Monsters vs Aliens: A Trip Back to Classic Sci-Fi We’ve Seen Before


What if we bring back those great monster movie characters of the 50’s? The Attack of the 50 Foot Woman, The Blob, The Fly, and The Creature From the Black Lagoon. Now, what of they were all working for the government and had to save humanity from an alien invasion? That’s the basic premise of Monsters vs. Aliens and it goes no further than it has too to make that work. Ultimately that’s fine as it really sticks with the basic archetypes from those old monster movies, but provides them with great comedic timing and the voice stylings of Reece Wither Spoon, Seth Rogan, Hugh Laurie, and Will Arnett.  The plot revolves mostly around Reece Witherspoon’s character Susan/Ginormica who is hit by a meteor at her wedding to a self absorbed reporter (Paul Rudd) and fused with a substance that makes her really really big.  She is taken by the government to a secret base where she is housed with the other monsters of the title.  There she is made an offer by a military office inspired by George C. Scott’s character in Stanley Kubrick’s Doctor Stangelove, but voiced by Keifer Sutherland.  Help us defeat the Aliens attacking earth and earn your freedom.  In the process they becomes friends, and come to terms with who they are, allowing themselves to feel special even if they scare most of the people who see them.

That is pretty much what you get from this movie.  In the end you are left with very little.  It was nice to see these character ideas taken out of mothballs and played with but(I was a big fan of these movies as a ten year old), for kids, it felt like the subject was toned down too much.  I had presented a choice to my son between watching this and Kung Fu Panda 3.  He wanted this.  I, honestly, wanted Kung Fu Panda.  It is not that Monster’s vs. Aliens wasn’t funny, it had it’s moments, mostly due to Seth Rogan as a Blog with no real brain, and Hugh Laurie, as a half man half cockroach, but there was nothing really at stake personally for the characters for most of the movie.  There was freedom, but nothing that made the tasks seem really important.  It wasn’t until they introduced the fact that Susan’s fiancee did not want to marry her that the theme loving yourself as you are pops up.  That’s a fine theme that provided us something to latch onto emotionally but not enough in the end.  The rest of the monsters are still just monsters and are given nothing more than what they are dealing with on the surface of the movie.  Ultimately it would have been great to see the bond between them all become stronger based on their shared need for friendship, but instead it was all about saving the world and probably selling rights to books, maybe a sequel, and toys.  I would have liked to watch Kung Fu Panda, those movies are always grounded in a real lesson that has great takeaway for kids and adults.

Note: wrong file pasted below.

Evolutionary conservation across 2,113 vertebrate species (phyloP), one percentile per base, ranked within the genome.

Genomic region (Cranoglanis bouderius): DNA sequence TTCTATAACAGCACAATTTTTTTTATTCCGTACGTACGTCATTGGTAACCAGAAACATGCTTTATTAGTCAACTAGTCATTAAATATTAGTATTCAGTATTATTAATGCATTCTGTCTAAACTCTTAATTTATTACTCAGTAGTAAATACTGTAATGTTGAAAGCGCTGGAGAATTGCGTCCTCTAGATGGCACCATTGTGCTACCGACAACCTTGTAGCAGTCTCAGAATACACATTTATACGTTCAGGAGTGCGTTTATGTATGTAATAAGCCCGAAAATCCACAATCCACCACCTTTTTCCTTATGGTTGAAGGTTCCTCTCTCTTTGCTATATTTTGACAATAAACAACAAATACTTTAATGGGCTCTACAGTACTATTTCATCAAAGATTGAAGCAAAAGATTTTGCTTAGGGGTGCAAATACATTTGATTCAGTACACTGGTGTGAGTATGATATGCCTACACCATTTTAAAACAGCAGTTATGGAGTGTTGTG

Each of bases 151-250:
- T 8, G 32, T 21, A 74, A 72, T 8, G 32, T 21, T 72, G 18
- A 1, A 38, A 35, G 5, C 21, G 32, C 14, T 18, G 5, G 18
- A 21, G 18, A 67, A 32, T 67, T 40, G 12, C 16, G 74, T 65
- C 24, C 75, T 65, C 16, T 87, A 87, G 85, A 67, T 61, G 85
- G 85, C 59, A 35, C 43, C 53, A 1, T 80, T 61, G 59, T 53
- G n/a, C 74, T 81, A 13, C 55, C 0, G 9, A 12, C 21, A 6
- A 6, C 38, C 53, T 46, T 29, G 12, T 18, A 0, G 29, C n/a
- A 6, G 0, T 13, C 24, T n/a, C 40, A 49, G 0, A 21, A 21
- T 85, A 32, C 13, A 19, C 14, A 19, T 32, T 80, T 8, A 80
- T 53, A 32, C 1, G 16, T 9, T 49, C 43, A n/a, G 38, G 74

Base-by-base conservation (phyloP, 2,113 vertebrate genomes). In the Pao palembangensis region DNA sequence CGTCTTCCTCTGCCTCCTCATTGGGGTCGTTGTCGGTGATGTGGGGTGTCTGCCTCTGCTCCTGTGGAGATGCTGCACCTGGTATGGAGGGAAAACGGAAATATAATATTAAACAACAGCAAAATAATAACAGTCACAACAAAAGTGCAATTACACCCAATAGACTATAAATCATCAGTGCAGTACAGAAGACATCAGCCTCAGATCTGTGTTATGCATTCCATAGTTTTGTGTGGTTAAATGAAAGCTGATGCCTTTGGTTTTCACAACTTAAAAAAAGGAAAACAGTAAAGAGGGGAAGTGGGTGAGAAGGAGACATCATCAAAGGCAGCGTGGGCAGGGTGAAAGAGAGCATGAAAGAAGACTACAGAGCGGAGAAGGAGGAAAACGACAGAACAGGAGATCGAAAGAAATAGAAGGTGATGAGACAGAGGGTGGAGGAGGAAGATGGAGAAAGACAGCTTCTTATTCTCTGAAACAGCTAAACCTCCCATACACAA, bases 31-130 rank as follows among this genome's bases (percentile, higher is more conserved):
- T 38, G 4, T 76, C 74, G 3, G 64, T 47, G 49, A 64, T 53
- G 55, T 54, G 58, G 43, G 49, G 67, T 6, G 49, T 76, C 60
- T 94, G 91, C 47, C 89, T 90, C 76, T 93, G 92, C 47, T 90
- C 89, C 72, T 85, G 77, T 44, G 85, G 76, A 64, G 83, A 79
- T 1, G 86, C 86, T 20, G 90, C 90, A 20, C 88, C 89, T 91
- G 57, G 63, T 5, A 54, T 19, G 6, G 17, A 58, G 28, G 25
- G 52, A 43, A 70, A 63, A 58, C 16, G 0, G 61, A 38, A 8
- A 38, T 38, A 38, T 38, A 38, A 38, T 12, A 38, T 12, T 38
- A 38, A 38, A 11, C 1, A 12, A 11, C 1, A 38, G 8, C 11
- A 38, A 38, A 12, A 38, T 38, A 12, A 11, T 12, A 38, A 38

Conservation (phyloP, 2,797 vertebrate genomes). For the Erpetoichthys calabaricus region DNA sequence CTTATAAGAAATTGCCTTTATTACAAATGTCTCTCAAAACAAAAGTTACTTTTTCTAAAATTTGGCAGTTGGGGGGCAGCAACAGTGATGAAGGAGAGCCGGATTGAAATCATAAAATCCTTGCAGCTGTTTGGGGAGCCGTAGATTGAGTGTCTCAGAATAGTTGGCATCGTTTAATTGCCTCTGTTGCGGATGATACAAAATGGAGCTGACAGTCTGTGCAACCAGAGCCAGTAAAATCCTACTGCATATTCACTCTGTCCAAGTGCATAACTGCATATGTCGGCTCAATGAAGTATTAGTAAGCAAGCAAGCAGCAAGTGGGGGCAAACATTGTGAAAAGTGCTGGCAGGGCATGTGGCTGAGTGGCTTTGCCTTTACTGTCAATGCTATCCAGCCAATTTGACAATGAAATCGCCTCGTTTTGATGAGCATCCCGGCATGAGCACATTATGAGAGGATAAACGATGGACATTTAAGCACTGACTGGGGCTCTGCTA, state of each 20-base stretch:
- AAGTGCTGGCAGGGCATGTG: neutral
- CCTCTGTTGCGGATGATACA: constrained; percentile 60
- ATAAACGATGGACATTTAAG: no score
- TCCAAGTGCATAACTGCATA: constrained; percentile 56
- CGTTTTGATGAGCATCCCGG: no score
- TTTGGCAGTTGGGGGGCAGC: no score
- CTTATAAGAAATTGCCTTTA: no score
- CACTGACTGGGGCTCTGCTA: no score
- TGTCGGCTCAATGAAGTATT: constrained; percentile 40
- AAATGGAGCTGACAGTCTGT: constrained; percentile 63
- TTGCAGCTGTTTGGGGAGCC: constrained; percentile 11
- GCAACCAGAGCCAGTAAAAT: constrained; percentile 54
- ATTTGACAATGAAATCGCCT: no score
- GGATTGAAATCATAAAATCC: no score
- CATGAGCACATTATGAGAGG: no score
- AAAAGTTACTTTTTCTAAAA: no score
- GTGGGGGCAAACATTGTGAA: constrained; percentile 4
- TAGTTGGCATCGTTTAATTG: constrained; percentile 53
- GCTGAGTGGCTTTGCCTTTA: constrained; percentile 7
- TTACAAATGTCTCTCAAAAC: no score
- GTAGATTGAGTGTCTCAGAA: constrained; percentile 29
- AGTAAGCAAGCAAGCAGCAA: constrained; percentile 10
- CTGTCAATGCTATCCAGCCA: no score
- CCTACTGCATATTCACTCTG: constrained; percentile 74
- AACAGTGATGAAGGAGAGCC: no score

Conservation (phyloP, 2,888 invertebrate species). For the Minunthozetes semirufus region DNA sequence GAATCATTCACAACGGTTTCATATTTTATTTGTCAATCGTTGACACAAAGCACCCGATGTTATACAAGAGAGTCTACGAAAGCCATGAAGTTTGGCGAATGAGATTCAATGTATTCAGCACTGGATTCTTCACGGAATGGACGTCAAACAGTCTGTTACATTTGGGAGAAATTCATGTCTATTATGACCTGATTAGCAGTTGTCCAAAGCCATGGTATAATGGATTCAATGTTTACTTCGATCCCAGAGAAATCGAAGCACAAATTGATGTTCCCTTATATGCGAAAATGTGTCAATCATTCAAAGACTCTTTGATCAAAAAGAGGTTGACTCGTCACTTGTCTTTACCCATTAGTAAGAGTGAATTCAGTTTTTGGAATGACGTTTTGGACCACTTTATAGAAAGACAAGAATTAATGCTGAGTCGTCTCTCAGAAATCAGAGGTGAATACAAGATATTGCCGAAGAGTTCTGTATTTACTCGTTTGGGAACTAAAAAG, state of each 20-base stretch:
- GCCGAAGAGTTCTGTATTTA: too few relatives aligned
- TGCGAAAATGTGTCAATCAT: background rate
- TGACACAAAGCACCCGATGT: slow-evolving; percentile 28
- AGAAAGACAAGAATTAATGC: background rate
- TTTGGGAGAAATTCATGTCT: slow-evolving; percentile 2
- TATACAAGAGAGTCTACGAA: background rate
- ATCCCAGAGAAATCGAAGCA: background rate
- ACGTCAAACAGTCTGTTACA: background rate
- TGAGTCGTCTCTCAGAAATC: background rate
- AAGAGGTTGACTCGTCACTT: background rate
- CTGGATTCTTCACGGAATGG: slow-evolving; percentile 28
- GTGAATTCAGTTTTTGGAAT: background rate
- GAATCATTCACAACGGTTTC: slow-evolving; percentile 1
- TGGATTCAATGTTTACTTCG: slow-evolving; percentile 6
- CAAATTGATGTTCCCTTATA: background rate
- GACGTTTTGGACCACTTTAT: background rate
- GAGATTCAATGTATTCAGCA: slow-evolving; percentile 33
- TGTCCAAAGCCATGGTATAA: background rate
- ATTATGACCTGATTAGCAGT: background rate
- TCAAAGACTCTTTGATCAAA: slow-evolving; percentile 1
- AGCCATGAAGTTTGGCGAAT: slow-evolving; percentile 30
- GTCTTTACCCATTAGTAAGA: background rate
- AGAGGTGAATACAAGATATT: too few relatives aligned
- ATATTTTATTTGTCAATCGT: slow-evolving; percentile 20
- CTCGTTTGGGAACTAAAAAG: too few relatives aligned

Deals slightly with being confidant in who you are

Parents: **

Kids: ***

Available for rent or purchase on iTunes and Amazon


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